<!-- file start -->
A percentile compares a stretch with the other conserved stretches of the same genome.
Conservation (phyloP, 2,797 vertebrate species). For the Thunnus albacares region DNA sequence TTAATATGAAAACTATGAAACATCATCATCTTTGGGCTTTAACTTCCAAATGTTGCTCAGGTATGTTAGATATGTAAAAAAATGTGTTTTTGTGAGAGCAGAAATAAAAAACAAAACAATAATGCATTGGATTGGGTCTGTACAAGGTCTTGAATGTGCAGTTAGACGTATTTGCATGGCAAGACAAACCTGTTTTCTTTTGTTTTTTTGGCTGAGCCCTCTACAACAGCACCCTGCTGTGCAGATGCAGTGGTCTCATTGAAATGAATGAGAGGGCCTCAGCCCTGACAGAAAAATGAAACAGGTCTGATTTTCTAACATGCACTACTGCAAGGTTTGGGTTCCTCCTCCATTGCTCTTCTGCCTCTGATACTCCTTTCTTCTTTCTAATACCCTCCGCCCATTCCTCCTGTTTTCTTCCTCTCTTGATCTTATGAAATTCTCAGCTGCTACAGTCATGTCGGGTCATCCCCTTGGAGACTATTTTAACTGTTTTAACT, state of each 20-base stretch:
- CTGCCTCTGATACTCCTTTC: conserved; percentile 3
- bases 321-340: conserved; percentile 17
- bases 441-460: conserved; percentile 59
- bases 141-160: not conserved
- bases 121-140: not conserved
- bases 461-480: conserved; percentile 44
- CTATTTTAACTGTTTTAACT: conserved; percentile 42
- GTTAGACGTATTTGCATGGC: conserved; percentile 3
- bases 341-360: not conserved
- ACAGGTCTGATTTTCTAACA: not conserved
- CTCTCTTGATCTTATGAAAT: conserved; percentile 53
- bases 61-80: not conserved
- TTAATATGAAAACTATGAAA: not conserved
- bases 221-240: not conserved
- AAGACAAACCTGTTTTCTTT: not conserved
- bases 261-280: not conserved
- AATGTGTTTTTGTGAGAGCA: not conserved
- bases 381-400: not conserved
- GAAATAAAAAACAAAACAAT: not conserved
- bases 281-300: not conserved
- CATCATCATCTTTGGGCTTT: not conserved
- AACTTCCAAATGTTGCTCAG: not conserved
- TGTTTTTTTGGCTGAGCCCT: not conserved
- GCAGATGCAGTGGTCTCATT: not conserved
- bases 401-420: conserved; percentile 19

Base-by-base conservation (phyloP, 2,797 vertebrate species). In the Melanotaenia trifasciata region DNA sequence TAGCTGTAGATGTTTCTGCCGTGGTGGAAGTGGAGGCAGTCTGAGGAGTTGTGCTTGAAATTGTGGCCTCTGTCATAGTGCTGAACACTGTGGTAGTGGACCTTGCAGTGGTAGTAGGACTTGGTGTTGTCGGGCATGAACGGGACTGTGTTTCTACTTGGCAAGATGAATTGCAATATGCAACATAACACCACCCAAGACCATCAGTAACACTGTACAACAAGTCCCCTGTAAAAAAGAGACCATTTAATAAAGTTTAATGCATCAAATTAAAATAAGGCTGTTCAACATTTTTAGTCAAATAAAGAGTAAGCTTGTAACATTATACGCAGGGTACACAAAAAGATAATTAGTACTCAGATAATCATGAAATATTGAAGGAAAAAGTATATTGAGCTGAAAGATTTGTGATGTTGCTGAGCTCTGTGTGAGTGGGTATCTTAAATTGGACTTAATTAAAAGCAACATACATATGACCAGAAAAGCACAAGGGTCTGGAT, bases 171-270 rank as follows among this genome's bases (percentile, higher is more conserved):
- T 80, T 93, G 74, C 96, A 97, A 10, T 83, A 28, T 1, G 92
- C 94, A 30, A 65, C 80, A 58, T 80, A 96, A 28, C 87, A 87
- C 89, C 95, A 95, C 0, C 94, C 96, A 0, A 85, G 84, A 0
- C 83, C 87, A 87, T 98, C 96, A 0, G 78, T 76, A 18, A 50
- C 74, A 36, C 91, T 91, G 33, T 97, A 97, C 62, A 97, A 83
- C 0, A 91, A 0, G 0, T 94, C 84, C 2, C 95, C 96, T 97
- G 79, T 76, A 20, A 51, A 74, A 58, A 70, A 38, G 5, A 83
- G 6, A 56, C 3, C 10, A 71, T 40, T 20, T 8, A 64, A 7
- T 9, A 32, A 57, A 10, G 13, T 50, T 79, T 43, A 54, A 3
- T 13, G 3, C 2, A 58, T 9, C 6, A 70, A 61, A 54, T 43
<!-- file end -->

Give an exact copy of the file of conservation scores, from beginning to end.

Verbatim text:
A percentile compares a stretch with the other conserved stretches of the same genome.
Conservation (phyloP, 2,797 vertebrate species). For the Thunnus albacares region DNA sequence TTAATATGAAAACTATGAAACATCATCATCTTTGGGCTTTAACTTCCAAATGTTGCTCAGGTATGTTAGATATGTAAAAAAATGTGTTTTTGTGAGAGCAGAAATAAAAAACAAAACAATAATGCATTGGATTGGGTCTGTACAAGGTCTTGAATGTGCAGTTAGACGTATTTGCATGGCAAGACAAACCTGTTTTCTTTTGTTTTTTTGGCTGAGCCCTCTACAACAGCACCCTGCTGTGCAGATGCAGTGGTCTCATTGAAATGAATGAGAGGGCCTCAGCCCTGACAGAAAAATGAAACAGGTCTGATTTTCTAACATGCACTACTGCAAGGTTTGGGTTCCTCCTCCATTGCTCTTCTGCCTCTGATACTCCTTTCTTCTTTCTAATACCCTCCGCCCATTCCTCCTGTTTTCTTCCTCTCTTGATCTTATGAAATTCTCAGCTGCTACAGTCATGTCGGGTCATCCCCTTGGAGACTATTTTAACTGTTTTAACT, state of each 20-base stretch:
- CTGCCTCTGATACTCCTTTC: conserved; percentile 3
- bases 321-340: conserved; percentile 17
- bases 441-460: conserved; percentile 59
- bases 141-160: not conserved
- bases 121-140: not conserved
- bases 461-480: conserved; percentile 44
- CTATTTTAACTGTTTTAACT: conserved; percentile 42
- GTTAGACGTATTTGCATGGC: conserved; percentile 3
- bases 341-360: not conserved
- ACAGGTCTGATTTTCTAACA: not conserved
- CTCTCTTGATCTTATGAAAT: conserved; percentile 53
- bases 61-80: not conserved
- TTAATATGAAAACTATGAAA: not conserved
- bases 221-240: not conserved
- AAGACAAACCTGTTTTCTTT: not conserved
- bases 261-280: not conserved
- AATGTGTTTTTGTGAGAGCA: not conserved
- bases 381-400: not conserved
- GAAATAAAAAACAAAACAAT: not conserved
- bases 281-300: not conserved
- CATCATCATCTTTGGGCTTT: not conserved
- AACTTCCAAATGTTGCTCAG: not conserved
- TGTTTTTTTGGCTGAGCCCT: not conserved
- GCAGATGCAGTGGTCTCATT: not conserved
- bases 401-420: conserved; percentile 19

Base-by-base conservation (phyloP, 2,797 vertebrate species). In the Melanotaenia trifasciata region DNA sequence TAGCTGTAGATGTTTCTGCCGTGGTGGAAGTGGAGGCAGTCTGAGGAGTTGTGCTTGAAATTGTGGCCTCTGTCATAGTGCTGAACACTGTGGTAGTGGACCTTGCAGTGGTAGTAGGACTTGGTGTTGTCGGGCATGAACGGGACTGTGTTTCTACTTGGCAAGATGAATTGCAATATGCAACATAACACCACCCAAGACCATCAGTAACACTGTACAACAAGTCCCCTGTAAAAAAGAGACCATTTAATAAAGTTTAATGCATCAAATTAAAATAAGGCTGTTCAACATTTTTAGTCAAATAAAGAGTAAGCTTGTAACATTATACGCAGGGTACACAAAAAGATAATTAGTACTCAGATAATCATGAAATATTGAAGGAAAAAGTATATTGAGCTGAAAGATTTGTGATGTTGCTGAGCTCTGTGTGAGTGGGTATCTTAAATTGGACTTAATTAAAAGCAACATACATATGACCAGAAAAGCACAAGGGTCTGGAT, bases 171-270 rank as follows among this genome's bases (percentile, higher is more conserved):
- T 80, T 93, G 74, C 96, A 97, A 10, T 83, A 28, T 1, G 92
- C 94, A 30, A 65, C 80, A 58, T 80, A 96, A 28, C 87, A 87
- C 89, C 95, A 95, C 0, C 94, C 96, A 0, A 85, G 84, A 0
- C 83, C 87, A 87, T 98, C 96, A 0, G 78, T 76, A 18, A 50
- C 74, A 36, C 91, T 91, G 33, T 97, A 97, C 62, A 97, A 83
- C 0, A 91, A 0, G 0, T 94, C 84, C 2, C 95, C 96, T 97
- G 79, T 76, A 20, A 51, A 74, A 58, A 70, A 38, G 5, A 83
- G 6, A 56, C 3, C 10, A 71, T 40, T 20, T 8, A 64, A 7
- T 9, A 32, A 57, A 10, G 13, T 50, T 79, T 43, A 54, A 3
- T 13, G 3, C 2, A 58, T 9, C 6, A 70, A 61, A 54, T 43